My FHL Operation Story

I’m after advice from anyone who has been through an FHL transfer and the expected recovery.

Back in Nov 2012 I had a Coblation operation on my left Achilles tendon to rectify acute tendonitis after about 40 years of playing tennis and badminton, at club level standard. This operation was so successful I opted to have the right Achilles done in Nov 2014. However, this wasn’t as successful.

I had 4 weeks in an Aircast boot post op and it was when this came off that the problems started. It was a few days before Xmas 2014 and I turned in the bathroom and felt a slight tap in my calf area which resulted in my foot going all limp. I rang my regular physio who asked me to do several things to test my ankle. The result was that as I was able to walk within about 30mins of the incident it didn’t look like a rupture of the Achilles.

Christmas continued and I saw my physio a couple of days after Xmas, by which time I was walking without any issues. I’ve seen people snap their tendons when playing badminton and they generally don’t walk after a rupture. So it was looking good.

I continued to see the physio once or twice a week for the rest of Dec and Jan. In this time I had been hiking on trails up to 10 miles without any problems. Although my gate felt a little flat footed at times.

At the end of Jan I went to play in the snow in Seefeld, Austria and was able to get around and do what I wanted whilst there. One thing was walking up a steep snow covered slope to a mountain hut. An elevation of about 700m and walking for just over 1hr. Then tobogganing down. All still looking good.

I then went to see the Surgeon for a check-up in Feb. He didn’t think anything was seriously wrong but sent me for an ultrasound scan to see if it was a bad tear in the calf muscle and would set me back a bit. The ultrasound scan revealed that the tendon was badly ruptured and wouldn’t come back together.

So in March 2015 I was back in hospital to have an FHL Transfer operation, using my big toe tendon. The surgeon said that my tendon had shredded and he had to replace about 4-5 inches of it. I had the usual 4 wks in non-load bearing plaster, followed by 6 wks partial load bearing in the Aircast boot after that. When the boot came off I was under the physio to build up strength in the replacement tendon, with the usual Achilles stretches, but not the stair heel drops. During this stretching period of a couple of months I was never able to do uni-lateral heel lifts on my right leg. The surgeon said this was more than likely due to the reduced size of the replacement tendon.

I am now 8 months post op and still cannot do uni-lateral heel lifts, and in truth I am now struggling with doing any stretches pain free. The ankle always appears to be tight, although not usually directly on the tendon. I am also walking with a limp now as my ankle seems to ache continuously.

I’ve recently seen the surgeon after having an MRI scan done. He said that all appears as it should be and that there is nothing that can be done surgically. The scan showed nothing untoward.

I am now very frustrated. I was glad that I didn’t need to go through another op. However, I am very frustrated that the scan didn’t show any real issues.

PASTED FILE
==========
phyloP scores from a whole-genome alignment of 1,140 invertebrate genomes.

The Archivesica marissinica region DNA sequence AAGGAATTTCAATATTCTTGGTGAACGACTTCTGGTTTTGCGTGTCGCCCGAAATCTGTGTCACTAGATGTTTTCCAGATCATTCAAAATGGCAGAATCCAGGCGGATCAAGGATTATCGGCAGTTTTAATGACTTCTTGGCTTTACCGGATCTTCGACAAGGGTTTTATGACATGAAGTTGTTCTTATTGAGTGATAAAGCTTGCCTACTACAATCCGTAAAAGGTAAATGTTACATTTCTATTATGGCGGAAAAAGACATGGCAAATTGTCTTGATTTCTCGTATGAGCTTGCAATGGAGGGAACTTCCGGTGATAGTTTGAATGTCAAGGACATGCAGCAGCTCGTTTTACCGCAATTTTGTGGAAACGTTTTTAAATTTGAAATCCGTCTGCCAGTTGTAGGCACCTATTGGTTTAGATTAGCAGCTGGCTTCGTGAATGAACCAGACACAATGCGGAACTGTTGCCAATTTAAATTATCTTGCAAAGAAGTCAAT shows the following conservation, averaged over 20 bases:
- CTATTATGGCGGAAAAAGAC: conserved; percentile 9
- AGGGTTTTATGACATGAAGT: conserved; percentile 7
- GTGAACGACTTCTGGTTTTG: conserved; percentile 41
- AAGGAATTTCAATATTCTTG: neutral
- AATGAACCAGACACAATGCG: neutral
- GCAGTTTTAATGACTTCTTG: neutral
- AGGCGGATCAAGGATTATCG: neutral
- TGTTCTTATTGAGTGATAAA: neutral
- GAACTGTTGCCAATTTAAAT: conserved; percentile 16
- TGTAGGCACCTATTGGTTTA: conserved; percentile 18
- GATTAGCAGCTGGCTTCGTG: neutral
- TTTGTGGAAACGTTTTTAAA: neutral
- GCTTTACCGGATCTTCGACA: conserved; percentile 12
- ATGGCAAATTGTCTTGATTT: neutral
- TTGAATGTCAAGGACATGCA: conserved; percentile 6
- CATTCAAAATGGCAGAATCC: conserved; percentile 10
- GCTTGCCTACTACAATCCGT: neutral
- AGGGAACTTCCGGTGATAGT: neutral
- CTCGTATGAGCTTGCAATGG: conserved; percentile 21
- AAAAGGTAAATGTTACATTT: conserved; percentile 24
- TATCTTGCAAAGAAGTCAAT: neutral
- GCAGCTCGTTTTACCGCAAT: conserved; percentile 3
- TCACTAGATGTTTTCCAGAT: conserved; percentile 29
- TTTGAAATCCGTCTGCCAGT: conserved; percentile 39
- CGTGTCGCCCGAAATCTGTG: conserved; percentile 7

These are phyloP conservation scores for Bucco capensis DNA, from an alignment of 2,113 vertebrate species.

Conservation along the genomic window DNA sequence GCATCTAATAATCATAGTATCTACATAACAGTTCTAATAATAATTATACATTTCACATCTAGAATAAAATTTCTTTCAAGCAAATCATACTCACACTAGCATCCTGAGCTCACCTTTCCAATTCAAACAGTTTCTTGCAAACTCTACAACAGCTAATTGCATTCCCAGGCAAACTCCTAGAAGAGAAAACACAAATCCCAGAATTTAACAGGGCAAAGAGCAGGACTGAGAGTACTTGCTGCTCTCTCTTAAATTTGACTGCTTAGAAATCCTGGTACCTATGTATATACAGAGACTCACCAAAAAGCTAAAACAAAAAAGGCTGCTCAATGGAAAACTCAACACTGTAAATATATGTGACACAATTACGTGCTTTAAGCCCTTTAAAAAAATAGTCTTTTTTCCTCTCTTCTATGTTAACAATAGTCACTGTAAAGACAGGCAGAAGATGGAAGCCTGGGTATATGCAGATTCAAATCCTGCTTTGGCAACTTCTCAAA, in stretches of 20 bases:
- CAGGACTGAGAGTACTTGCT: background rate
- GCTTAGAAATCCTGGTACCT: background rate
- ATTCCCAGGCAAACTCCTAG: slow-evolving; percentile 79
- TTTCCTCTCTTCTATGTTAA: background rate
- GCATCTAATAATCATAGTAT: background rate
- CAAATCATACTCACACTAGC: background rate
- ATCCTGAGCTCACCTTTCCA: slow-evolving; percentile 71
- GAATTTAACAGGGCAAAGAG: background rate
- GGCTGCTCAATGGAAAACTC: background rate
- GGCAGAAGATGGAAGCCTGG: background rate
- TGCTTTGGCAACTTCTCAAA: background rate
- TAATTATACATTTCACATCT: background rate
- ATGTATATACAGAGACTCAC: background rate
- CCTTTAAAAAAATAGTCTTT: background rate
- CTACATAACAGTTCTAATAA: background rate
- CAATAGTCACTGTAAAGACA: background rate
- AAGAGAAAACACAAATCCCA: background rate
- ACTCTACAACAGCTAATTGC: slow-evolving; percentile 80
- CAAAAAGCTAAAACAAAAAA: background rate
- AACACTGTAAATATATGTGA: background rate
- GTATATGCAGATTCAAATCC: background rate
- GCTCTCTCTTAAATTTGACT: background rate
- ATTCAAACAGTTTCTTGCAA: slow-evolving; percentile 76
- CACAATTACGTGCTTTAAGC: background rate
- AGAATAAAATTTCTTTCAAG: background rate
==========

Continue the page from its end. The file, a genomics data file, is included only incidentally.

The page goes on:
Is there anyone out there who has gone through the same recovery, or lack of it. Am I just expecting too much too soon. Any advice greatly appreciated.

5 Responses to “My FHL Operation Story”

  1. HI,
    I’m sorry that you haven’t received any responses to your query. I understand…better to find a problem and establish a course of action… than to be in limbo, and in pain.

    As someone who has also undergone FHL transfer — though only three weeks ago —- I have looked for research documenting differences that we may expect in the recuperation process …Haven’t found much.

    In your case… and potentially in mine… maybe it’s just a matter of time…

    [WORDPRESS HASHCASH] The poster sent us ‘0 which is not a hashcash value.

  2. Hi oldduck

    I have found some other FHL bloggers on this site, and maybe I was just expecting too much too soon. I suppose at the end of the day having your Achilles replace is a major bit of surgery.

    Please keep in touch regarding your progress and what works for you. All I can say at the current time is that it gets better once you get rid of the crutches.

  3. Thanks…for the optimistic note. I just order a set of those “Even Up” gadgets that are supposed to make boot walking less onerous. Here’s hoping.

    And I used to love badminton, too. You have to be SO quick…and crafty.

  4. FHL transfer should not take any longer than other rupture repairs but you have had a fair amount of tendon replaced. It may be your repair has left your tendon a bit longer and thereby you will have less push off strength and may limp. I am not sure why your ankle is stiff. If you are not getting the answers from your doc or your doc does not want to investigate further then it could be time for a second opinion. There are simple tests to determine whether your tendon is long. Ultrasound can measure it but you can get an idea from a physio or doc by comparison and measuring the resting angle of each foot with you laying on your stomach and legs bent up.

  5. Update - I have been using the stridder for 5 to 10 mins first thing in the morning and that seems to loosen up my ankle enough to remove most of the pain. It does tighten up as the day goes on but at least it is a positive improvement.

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